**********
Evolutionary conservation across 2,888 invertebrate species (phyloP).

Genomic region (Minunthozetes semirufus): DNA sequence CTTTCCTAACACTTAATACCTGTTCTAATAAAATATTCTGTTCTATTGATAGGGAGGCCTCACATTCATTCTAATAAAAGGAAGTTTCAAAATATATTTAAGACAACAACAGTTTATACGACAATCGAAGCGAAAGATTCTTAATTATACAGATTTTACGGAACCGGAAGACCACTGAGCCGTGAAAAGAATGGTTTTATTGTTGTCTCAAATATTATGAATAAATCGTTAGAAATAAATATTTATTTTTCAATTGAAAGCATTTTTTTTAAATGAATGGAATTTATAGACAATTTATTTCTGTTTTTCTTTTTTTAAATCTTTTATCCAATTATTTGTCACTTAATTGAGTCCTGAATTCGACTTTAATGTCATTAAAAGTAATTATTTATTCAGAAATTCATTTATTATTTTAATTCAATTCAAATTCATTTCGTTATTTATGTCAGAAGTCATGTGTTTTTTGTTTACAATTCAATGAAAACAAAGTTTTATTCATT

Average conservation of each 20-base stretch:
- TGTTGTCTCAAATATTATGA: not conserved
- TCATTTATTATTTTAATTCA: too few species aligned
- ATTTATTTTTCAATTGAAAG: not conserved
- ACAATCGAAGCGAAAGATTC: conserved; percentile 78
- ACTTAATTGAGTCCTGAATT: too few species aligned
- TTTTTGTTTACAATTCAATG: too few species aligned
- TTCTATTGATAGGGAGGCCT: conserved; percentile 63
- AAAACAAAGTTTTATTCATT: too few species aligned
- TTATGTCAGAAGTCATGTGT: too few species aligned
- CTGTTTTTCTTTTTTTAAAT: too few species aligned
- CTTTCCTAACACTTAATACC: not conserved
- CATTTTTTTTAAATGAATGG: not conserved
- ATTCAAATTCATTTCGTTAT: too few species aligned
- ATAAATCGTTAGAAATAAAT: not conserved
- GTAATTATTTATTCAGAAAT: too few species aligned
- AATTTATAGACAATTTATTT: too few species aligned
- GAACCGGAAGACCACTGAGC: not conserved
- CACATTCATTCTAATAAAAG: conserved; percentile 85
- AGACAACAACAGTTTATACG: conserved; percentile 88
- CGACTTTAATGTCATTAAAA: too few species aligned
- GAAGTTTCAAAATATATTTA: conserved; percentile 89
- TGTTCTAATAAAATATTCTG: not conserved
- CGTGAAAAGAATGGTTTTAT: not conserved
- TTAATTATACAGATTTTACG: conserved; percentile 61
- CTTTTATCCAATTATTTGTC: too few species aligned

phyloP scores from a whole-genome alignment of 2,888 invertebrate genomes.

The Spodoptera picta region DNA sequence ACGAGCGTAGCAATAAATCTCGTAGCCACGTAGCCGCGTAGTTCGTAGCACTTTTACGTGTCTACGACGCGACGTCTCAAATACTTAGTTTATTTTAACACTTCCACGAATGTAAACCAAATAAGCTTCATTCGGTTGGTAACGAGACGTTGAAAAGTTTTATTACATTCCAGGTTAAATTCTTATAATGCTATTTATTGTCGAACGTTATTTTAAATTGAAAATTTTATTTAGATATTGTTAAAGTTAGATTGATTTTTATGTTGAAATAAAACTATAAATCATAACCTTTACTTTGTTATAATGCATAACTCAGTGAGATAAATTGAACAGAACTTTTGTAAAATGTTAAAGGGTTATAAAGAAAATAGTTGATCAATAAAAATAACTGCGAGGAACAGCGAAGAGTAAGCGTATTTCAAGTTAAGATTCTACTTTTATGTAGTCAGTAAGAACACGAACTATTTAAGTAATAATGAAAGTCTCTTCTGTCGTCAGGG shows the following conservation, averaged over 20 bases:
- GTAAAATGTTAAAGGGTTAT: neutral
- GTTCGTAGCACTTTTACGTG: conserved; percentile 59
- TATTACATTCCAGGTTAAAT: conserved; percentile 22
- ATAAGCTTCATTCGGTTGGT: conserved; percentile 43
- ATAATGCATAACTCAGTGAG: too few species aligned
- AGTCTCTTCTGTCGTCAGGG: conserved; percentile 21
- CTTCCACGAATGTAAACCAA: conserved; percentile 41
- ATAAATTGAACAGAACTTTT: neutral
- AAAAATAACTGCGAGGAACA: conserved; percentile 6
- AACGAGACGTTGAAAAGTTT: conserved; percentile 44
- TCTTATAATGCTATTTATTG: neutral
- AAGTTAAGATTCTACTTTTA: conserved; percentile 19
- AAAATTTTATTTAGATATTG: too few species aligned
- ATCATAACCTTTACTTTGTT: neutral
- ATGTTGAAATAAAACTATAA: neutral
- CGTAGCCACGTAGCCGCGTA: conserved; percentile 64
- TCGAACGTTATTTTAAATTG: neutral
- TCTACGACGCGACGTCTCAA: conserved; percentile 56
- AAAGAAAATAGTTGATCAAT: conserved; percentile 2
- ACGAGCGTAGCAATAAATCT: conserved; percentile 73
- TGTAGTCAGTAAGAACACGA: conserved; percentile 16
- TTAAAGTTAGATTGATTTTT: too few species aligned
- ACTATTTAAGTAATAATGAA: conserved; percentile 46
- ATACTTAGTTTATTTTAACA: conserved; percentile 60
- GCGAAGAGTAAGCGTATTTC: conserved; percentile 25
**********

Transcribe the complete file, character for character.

Evolutionary conservation across 2,888 invertebrate species (phyloP).

Genomic region (Minunthozetes semirufus): DNA sequence CTTTCCTAACACTTAATACCTGTTCTAATAAAATATTCTGTTCTATTGATAGGGAGGCCTCACATTCATTCTAATAAAAGGAAGTTTCAAAATATATTTAAGACAACAACAGTTTATACGACAATCGAAGCGAAAGATTCTTAATTATACAGATTTTACGGAACCGGAAGACCACTGAGCCGTGAAAAGAATGGTTTTATTGTTGTCTCAAATATTATGAATAAATCGTTAGAAATAAATATTTATTTTTCAATTGAAAGCATTTTTTTTAAATGAATGGAATTTATAGACAATTTATTTCTGTTTTTCTTTTTTTAAATCTTTTATCCAATTATTTGTCACTTAATTGAGTCCTGAATTCGACTTTAATGTCATTAAAAGTAATTATTTATTCAGAAATTCATTTATTATTTTAATTCAATTCAAATTCATTTCGTTATTTATGTCAGAAGTCATGTGTTTTTTGTTTACAATTCAATGAAAACAAAGTTTTATTCATT

Average conservation of each 20-base stretch:
- TGTTGTCTCAAATATTATGA: not conserved
- TCATTTATTATTTTAATTCA: too few species aligned
- ATTTATTTTTCAATTGAAAG: not conserved
- ACAATCGAAGCGAAAGATTC: conserved; percentile 78
- ACTTAATTGAGTCCTGAATT: too few species aligned
- TTTTTGTTTACAATTCAATG: too few species aligned
- TTCTATTGATAGGGAGGCCT: conserved; percentile 63
- AAAACAAAGTTTTATTCATT: too few species aligned
- TTATGTCAGAAGTCATGTGT: too few species aligned
- CTGTTTTTCTTTTTTTAAAT: too few species aligned
- CTTTCCTAACACTTAATACC: not conserved
- CATTTTTTTTAAATGAATGG: not conserved
- ATTCAAATTCATTTCGTTAT: too few species aligned
- ATAAATCGTTAGAAATAAAT: not conserved
- GTAATTATTTATTCAGAAAT: too few species aligned
- AATTTATAGACAATTTATTT: too few species aligned
- GAACCGGAAGACCACTGAGC: not conserved
- CACATTCATTCTAATAAAAG: conserved; percentile 85
- AGACAACAACAGTTTATACG: conserved; percentile 88
- CGACTTTAATGTCATTAAAA: too few species aligned
- GAAGTTTCAAAATATATTTA: conserved; percentile 89
- TGTTCTAATAAAATATTCTG: not conserved
- CGTGAAAAGAATGGTTTTAT: not conserved
- TTAATTATACAGATTTTACG: conserved; percentile 61
- CTTTTATCCAATTATTTGTC: too few species aligned

phyloP scores from a whole-genome alignment of 2,888 invertebrate genomes.

The Spodoptera picta region DNA sequence ACGAGCGTAGCAATAAATCTCGTAGCCACGTAGCCGCGTAGTTCGTAGCACTTTTACGTGTCTACGACGCGACGTCTCAAATACTTAGTTTATTTTAACACTTCCACGAATGTAAACCAAATAAGCTTCATTCGGTTGGTAACGAGACGTTGAAAAGTTTTATTACATTCCAGGTTAAATTCTTATAATGCTATTTATTGTCGAACGTTATTTTAAATTGAAAATTTTATTTAGATATTGTTAAAGTTAGATTGATTTTTATGTTGAAATAAAACTATAAATCATAACCTTTACTTTGTTATAATGCATAACTCAGTGAGATAAATTGAACAGAACTTTTGTAAAATGTTAAAGGGTTATAAAGAAAATAGTTGATCAATAAAAATAACTGCGAGGAACAGCGAAGAGTAAGCGTATTTCAAGTTAAGATTCTACTTTTATGTAGTCAGTAAGAACACGAACTATTTAAGTAATAATGAAAGTCTCTTCTGTCGTCAGGG shows the following conservation, averaged over 20 bases:
- GTAAAATGTTAAAGGGTTAT: neutral
- GTTCGTAGCACTTTTACGTG: conserved; percentile 59
- TATTACATTCCAGGTTAAAT: conserved; percentile 22
- ATAAGCTTCATTCGGTTGGT: conserved; percentile 43
- ATAATGCATAACTCAGTGAG: too few species aligned
- AGTCTCTTCTGTCGTCAGGG: conserved; percentile 21
- CTTCCACGAATGTAAACCAA: conserved; percentile 41
- ATAAATTGAACAGAACTTTT: neutral
- AAAAATAACTGCGAGGAACA: conserved; percentile 6
- AACGAGACGTTGAAAAGTTT: conserved; percentile 44
- TCTTATAATGCTATTTATTG: neutral
- AAGTTAAGATTCTACTTTTA: conserved; percentile 19
- AAAATTTTATTTAGATATTG: too few species aligned
- ATCATAACCTTTACTTTGTT: neutral
- ATGTTGAAATAAAACTATAA: neutral
- CGTAGCCACGTAGCCGCGTA: conserved; percentile 64
- TCGAACGTTATTTTAAATTG: neutral
- TCTACGACGCGACGTCTCAA: conserved; percentile 56
- AAAGAAAATAGTTGATCAAT: conserved; percentile 2
- ACGAGCGTAGCAATAAATCT: conserved; percentile 73
- TGTAGTCAGTAAGAACACGA: conserved; percentile 16
- TTAAAGTTAGATTGATTTTT: too few species aligned
- ACTATTTAAGTAATAATGAA: conserved; percentile 46
- ATACTTAGTTTATTTTAACA: conserved; percentile 60
- GCGAAGAGTAAGCGTATTTC: conserved; percentile 25